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Ask an expert: Teaching your child respect

Author: Canadian Living

Family

Ask an expert: Teaching your child respect

Q: My daughter Anna is six years old and I'm getting frustrated with how disrespectfully she can treat me. Last night is a typical example. I was reading "Cinderella," her favourite bedtime story, when the phone rang. It was a call I felt I should take, and within minutes she was poking me with her Cinderella Barbie (she holds her while we read) and being very rude. Then she stormed to her room and put a sign on her door that said "No Dad." I don't want my daughter to grow up disrespectful of others -- what I should I have done?

A: All behaviour serves a purpose. Don't focus on the behaviour. Instead, scratch the surface and you'll discover the belief behind the behaviour. Deal with that belief, and the need for the behaviour disappears -- just like magic! (In other words, understand what your daughter believes to be true in a given situation and help her with her feelings about that situation. When children feel better, they do better.)

My guess is that Anna felt unimportant and disrespected when you took the phone call during her special story time with you. The message she got was that the person on the phone was more important than she was -- not unlike how we'd feel at work if a colleague started taking calls in the middle of an important meeting. As you can see, the pumpkin doesn't fall far from the patch!

When our feelings are hurt, our reflex is to retaliate and get even. When we are "hurting in," we "hurt out" -- it's that simple. So, Anna hurt your feelings by poking you and interrupting. When that didn't work, she did the ultimate revenge number -- she rejected you and withdrew her love with her "No Dad" sign.

Smart solutions

Take responsibility for your own behaviour: Whenever our children are behaving disrespectfully to us, it's useful to first think about what might have caused the behaviour. Could we have contributed by treating them disrespectfully? Remember, in this situation it's Anna's perception that rules. If she believed you didn't care or value her time with you, then she feels justified in being hurtful back. Tit for tat.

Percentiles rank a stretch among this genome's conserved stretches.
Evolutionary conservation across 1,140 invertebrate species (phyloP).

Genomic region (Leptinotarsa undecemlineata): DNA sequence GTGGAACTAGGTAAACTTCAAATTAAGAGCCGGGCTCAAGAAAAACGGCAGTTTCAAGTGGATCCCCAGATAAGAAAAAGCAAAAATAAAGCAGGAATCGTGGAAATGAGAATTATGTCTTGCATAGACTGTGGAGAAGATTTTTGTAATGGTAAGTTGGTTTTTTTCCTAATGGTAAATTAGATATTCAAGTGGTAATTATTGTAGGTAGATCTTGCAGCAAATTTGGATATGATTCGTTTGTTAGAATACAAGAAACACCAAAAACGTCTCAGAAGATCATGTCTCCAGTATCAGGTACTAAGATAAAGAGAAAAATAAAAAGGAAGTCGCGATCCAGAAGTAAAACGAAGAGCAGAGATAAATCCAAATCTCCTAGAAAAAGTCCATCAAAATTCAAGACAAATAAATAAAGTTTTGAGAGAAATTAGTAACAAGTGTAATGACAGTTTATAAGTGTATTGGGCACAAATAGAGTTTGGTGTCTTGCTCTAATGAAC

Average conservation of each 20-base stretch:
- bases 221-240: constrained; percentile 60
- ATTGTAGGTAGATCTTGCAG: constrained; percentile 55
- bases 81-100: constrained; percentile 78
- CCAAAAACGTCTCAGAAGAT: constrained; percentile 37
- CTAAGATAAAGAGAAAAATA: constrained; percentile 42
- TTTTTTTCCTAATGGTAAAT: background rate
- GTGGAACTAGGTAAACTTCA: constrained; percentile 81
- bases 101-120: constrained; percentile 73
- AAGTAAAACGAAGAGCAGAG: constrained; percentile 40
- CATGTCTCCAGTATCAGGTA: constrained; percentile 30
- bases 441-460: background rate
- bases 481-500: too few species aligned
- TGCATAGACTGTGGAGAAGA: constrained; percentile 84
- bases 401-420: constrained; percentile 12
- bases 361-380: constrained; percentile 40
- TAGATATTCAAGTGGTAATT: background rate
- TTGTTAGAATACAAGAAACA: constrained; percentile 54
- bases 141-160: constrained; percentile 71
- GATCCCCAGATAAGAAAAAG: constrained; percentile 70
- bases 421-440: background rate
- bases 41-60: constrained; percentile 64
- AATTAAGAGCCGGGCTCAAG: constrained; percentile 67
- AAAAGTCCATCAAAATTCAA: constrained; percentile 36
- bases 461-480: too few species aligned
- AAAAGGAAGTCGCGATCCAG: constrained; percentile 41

Set the record straight: Check in with Anna and try to verify how she views what happened. "Could it be, Anna, that I hurt your feelings when I talked on the phone during our story time?" Listen to what she has to say. Show her you now understand the purpose behind her behaviour. "So is that why you poked me and interrupted my call? You wanted to hurt daddy's feelings too?"

Apologize for your behaviour: "I'm sorry I hurt your feelings -- that wasn't at all what I meant to do. I love our story time together. I made a mistake." This is great modelling. You're taking responsibility for your role in the conflict, and this in turn will help Anna feel more comfortable in taking responsibility for her actions.

Show respect: Story time is your special date with Anna, and it's important that she believes you value and respect your time with her: "Anna, let's decide how we're going to handle phone calls during story time from now on." The most obvious solution is to let the answering machine take a message -- after all, that's what it's for! If, though, you're expecting an important call that you must answer, just treat Anna with respect and give her that information ahead of time. Then she'll understand.

Magic wand

Unfortunately, life isn't like the fairytale world of Cinderella -- there's no magic wand for creating instant transformations in children's attitudes. However, there's also no need to panic, because we can teach our children how to have respectful relationships. (Keep in mind that children aren't born knowing how to be respectful; it's something they need to learn.) In order to encourage this teaching and learning, I invite you to embrace an attitude in your relationships that I call "dual faith."

It's a two-way street: Show faith that Anna is very capable of being a respectful and caring child at home and at school. As well, have faith in yourself. You're capable of providing her with respectful, caring guidance. Just as you're doing now, we all need to explore our choices and develop our skills so that we can do our personal best for our children. Happy story time!



Beverley Cathcart-Ross is a certified parent educator, a private counsellor, a mother of four teenagers and founder of The Parenting Network.

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Ask an expert: Teaching your child respect

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